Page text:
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|Title:||Socioeconomic status, sex, and obesity in a large national cohort of 15-87-year-old Open University students in Thailand|
|Authors:||Sam Ang Seubsman|
Lynette L.Y. Lim
Adrian C. Sleigh
Sukhothai Thammathirat Open University
Australian National University
University of Queensland
|Citation:||Journal of Epidemiology. Vol.20, No.1 (2010), 13-20|
|Abstract:||Background: As obesity increases, middle-income countries are undergoing a health-risk transition. We examine the association between socioeconomic status (SES) and emerging obesity in Thailand, and ascertain if an inverse relationship between SES and obesity has appeared. Methods: The data derived from 87 134 individuals (54% female; median age, 29 years) in a national cohort of distance-learning Open University students aged 15-87 years and living throughout Thailand. We calculated adjusted odds ratios for associations of SES with obesity (body mass index, ≥25) across 3 age groups by sex, after controlling for marital status, age, and urbanization. Results: Obesity increased with age and was more prevalent among males than females (22.7% vs 9.9%); more females were underweight (21.8% vs 6.2%). Annual income was 2000 to 3000 US dollars for most participants. High SES, defined by education, income, household assets, and housing type, associated strongly with obesity-positively for males and inversely for females-especially for participants younger than 40 years. The OR for obesity associated with income was as high as 1.54 for males and as low as 0.68 for females (P for trend <0.001). Conclusions: Our national Thai cohort has passed a tipping point and assumed a pattern seen in developed countries, ie, an inverse association between SES and obesity in females. We expect the overall population of Thailand to follow this pattern, as education spreads and incomes rise. A public health problem of underweight females could emerge. Recognition of these patterns is important for programs combating obesity. Many middle income countries are undergoing similar transitions. © 2009 by the Japan Epidemiological Association.|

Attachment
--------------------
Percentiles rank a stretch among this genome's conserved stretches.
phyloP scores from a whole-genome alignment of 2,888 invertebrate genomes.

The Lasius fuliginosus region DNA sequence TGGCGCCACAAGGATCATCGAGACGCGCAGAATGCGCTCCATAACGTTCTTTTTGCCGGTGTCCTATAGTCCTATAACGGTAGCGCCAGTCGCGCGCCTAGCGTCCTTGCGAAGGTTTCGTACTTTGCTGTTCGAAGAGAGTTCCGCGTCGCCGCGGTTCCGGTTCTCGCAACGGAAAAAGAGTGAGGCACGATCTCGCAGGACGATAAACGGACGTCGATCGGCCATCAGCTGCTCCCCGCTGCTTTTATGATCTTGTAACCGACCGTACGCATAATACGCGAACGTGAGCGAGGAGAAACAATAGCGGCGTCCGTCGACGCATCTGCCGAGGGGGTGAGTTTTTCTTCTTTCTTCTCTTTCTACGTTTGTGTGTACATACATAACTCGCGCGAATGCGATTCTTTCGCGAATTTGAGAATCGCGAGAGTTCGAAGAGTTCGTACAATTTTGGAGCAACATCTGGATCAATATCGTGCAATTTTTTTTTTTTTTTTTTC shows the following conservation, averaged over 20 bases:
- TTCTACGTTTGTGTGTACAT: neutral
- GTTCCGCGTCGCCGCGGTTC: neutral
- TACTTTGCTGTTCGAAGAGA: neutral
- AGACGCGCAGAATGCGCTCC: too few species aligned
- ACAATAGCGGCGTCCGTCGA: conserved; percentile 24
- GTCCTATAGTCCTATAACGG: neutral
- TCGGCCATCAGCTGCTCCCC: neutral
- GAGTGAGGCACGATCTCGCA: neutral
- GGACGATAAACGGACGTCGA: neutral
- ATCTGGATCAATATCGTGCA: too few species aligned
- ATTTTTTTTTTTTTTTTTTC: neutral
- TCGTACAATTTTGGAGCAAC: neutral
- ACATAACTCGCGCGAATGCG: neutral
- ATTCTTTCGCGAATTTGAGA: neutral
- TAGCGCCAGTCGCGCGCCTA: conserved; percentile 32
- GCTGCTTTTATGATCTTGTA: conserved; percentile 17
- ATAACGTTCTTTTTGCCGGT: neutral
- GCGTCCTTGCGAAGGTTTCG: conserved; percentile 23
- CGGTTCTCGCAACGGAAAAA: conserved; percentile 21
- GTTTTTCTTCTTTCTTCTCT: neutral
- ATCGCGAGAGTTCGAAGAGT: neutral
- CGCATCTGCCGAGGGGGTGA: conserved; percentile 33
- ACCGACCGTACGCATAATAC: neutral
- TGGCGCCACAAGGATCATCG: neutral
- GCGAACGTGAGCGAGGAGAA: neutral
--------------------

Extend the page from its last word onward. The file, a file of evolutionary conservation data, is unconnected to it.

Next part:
|Appears in Collections:||Scopus 2006-2010|
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